My grandfather Herman Cohen (according to his
brother Abraham's attestation on Herman's application for naturalization for Australian
citizenship) was born in Rokiskis on January 22, 1863. We know nothing of
Herman's life until he was was in Glasgow, UK in 1887.
The family legend as to how he chose to shorten his name to Cohen
is worth recounting. Glasgow is a notoriously secretarian UK provincial town. When he
first arrived, he tried to trade as a watchmaker, with the abbreviated name
Kogan. But he
was subjected to extreme prejudice. He was thought to be an Irish Coggin ! So to free
himself from racial prejudice, he took the Jewish name of Cohen. (You wouldn't take a
watch to an Irish watchmaker, but a Jewish one could fix it.)
The story appears to have some basis in truth, but it also
is in the family lore that he took the same name for consistency with some other
relative -- maybe his uncle MJ Cohen -- who was also in Glasgow at this time.
At any rate, under the name Hermann Cohen he married Fanny
Rosenberg in London in 1891, where he worked as a watchmaker and jeweler. He
was in Berlin in 1887. His four sons, Ben, John, Donald and Raymond (my father) were born
in London. In 1899, he visited South Africa, but returned to London, finally
going to live in Johannesburg in 1903. In Johannesburg he was an auctioneer, but after the
Boer War, business was depressed, so he took his wife and family to Sydney, Australia.
Herman's strong Jewish commitment is evident by his
membership in the Glasgow Hebrew Congregation, his involvement with the Great Synagogue
and the Dukes Place Synagogue in London, and the Witwatersrand Old Hebrew Congregation in
Johannesburg, and the great Synagogue in Sydney.
Clearly Herman (born 1863) had departed from Lithuania at
call-up age to escape the Draconian May Laws of 1881. However there is no family lore re:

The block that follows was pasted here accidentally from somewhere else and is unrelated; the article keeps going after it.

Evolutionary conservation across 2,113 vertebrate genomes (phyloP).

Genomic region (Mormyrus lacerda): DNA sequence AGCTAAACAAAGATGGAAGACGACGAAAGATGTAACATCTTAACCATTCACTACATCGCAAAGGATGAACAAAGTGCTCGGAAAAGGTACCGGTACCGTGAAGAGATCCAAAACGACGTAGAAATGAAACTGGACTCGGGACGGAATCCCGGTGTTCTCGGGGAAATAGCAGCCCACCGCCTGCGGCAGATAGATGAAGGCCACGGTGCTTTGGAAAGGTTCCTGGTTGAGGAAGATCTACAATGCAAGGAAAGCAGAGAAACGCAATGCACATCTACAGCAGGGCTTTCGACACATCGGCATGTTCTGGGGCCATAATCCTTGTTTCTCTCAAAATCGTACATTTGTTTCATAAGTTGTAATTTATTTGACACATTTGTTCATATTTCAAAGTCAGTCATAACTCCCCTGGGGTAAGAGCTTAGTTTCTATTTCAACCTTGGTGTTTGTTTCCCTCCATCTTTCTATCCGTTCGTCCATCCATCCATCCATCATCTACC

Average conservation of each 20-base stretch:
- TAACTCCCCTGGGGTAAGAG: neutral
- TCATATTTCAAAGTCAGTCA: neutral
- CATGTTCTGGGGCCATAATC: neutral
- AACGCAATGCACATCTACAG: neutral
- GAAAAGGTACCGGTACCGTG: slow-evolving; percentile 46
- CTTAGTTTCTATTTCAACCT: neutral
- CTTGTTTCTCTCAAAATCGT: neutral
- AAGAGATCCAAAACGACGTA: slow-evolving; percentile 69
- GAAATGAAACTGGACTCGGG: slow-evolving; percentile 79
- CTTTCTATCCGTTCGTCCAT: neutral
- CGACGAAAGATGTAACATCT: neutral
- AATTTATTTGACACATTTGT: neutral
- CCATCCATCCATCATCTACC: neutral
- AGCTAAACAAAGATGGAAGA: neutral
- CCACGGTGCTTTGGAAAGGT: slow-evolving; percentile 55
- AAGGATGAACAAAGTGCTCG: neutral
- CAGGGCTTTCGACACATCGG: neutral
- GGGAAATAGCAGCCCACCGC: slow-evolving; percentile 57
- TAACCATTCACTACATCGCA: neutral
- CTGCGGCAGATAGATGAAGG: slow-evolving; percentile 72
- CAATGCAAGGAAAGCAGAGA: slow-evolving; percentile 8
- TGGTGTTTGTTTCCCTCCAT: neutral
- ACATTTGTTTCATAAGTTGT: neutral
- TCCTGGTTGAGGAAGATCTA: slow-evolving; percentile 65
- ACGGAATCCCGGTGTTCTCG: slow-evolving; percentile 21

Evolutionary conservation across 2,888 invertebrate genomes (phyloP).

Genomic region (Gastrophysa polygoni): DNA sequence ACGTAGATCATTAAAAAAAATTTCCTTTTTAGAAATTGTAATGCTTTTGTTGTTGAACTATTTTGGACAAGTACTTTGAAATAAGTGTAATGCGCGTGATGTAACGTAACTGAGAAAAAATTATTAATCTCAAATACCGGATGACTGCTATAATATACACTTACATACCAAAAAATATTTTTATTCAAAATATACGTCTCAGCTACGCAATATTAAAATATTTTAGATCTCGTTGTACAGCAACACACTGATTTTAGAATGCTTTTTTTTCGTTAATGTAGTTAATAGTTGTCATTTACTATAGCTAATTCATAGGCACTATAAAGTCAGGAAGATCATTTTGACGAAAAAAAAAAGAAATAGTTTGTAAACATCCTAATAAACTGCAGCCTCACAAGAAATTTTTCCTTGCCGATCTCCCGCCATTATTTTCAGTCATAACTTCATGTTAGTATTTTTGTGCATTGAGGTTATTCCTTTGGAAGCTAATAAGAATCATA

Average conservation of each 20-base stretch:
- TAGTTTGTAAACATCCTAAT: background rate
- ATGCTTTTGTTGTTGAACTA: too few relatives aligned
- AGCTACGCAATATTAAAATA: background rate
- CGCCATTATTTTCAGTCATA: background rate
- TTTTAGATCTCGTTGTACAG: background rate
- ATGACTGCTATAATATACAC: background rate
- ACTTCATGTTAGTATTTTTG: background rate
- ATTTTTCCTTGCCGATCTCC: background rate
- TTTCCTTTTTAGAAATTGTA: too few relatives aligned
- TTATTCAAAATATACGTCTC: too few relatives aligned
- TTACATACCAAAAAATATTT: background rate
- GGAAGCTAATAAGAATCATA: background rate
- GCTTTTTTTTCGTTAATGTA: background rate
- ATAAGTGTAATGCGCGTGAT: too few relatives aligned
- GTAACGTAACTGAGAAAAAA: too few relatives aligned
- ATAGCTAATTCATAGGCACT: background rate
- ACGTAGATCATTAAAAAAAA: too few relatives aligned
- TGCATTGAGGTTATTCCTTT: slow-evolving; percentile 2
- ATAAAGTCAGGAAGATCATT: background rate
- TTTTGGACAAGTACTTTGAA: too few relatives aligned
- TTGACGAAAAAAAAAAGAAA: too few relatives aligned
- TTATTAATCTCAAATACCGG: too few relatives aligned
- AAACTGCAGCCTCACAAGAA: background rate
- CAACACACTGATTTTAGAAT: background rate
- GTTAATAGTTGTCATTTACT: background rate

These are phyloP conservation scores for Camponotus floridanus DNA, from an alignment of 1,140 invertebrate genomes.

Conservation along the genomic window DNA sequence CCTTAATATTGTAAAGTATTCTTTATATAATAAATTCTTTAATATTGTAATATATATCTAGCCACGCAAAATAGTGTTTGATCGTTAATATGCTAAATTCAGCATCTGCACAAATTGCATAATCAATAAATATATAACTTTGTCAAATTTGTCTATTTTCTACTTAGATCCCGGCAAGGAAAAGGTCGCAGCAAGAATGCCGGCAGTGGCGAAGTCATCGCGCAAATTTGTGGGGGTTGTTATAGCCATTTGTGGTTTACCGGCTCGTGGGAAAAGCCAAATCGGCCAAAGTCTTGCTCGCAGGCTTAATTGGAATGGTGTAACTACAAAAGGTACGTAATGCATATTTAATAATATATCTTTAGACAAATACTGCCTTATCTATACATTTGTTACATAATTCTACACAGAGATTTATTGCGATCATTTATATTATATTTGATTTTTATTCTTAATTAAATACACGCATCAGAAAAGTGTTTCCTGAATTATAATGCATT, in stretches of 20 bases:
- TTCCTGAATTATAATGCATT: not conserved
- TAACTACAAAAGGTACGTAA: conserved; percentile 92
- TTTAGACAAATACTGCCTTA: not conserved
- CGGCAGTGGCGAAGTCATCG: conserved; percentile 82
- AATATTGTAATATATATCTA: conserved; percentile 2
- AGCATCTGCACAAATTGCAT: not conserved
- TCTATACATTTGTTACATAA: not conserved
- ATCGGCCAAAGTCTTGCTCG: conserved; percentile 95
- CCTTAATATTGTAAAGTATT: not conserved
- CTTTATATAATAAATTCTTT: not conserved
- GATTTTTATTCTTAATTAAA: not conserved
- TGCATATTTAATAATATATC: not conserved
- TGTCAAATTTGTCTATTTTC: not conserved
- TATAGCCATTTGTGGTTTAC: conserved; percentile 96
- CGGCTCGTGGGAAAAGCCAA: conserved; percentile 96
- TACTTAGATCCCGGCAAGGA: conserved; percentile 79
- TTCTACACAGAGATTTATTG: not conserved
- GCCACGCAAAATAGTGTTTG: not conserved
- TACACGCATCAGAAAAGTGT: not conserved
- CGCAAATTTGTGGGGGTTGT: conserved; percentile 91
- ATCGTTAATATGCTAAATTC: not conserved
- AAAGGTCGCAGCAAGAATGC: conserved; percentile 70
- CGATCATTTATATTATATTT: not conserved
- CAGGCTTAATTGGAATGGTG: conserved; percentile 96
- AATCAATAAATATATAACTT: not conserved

his own experiences in Rokiskis, and how he had made his way to Glasgow. Maybe he paid a
bribe to avoid the military draft; maybe he just escaped across the border. Only very
recently have we learnt that his wife Fanny lost her mother in a pogrom in
this was not ever reported to us by her children.
In Sydney, Herman established a Carpet shop, close to Circular
Quay and the (future) Sydney Harbour Bridge. This shop -- with its well-known neon sign --
Cohen the Carpet King -- was carried on by Herman's eldest son Ben, and then by
Ben's son Neville -- until massive reconstruction of the Sydney Rock's area lead to the
demolition of the building in 1979. Herman's second son John was a musician, the third son
Donald, who died tragically young was an artist, while my father Raymond won a scholarship
to Sydney University, where he became a civil engineer.
The Australian Cohen family has a tendency to have mainly sons:
Herman had the four named above plus an unnamed male still-birth; while Elizabeth and I
had just three sons, before Zara was born; my cousin Neville has 2 sons).
Herman's brother, Abraham Cohen married for the first time in
Rokiskis, to Rebecca (??). They had five children, all of whom came to the U.S.
died young. His eldest daughter Miriam and Samuel Grand migrated to Whitman,
Massachusetts. in the early 1900's shortly after their marriage.
After a few years they brought to the U.S., Abraham Cohen and his second wife Libby
and Samuel Grand's brothers, Meir and Samuel.
All settled in the same town,
Whitman, Massachusetts, and all spent the remainder of their lives
there. Abraham's other children also migrated to Massachusetts. Abraham and Herman's
sister, Baileh and husband lived in later years in Brockton, Massachusetts, with some of
their descendants, but one son Zechariah (Jimmy) and Dora [Sandground] Rosen
migrated to South Africa, where there are now a sizeable number of descendants.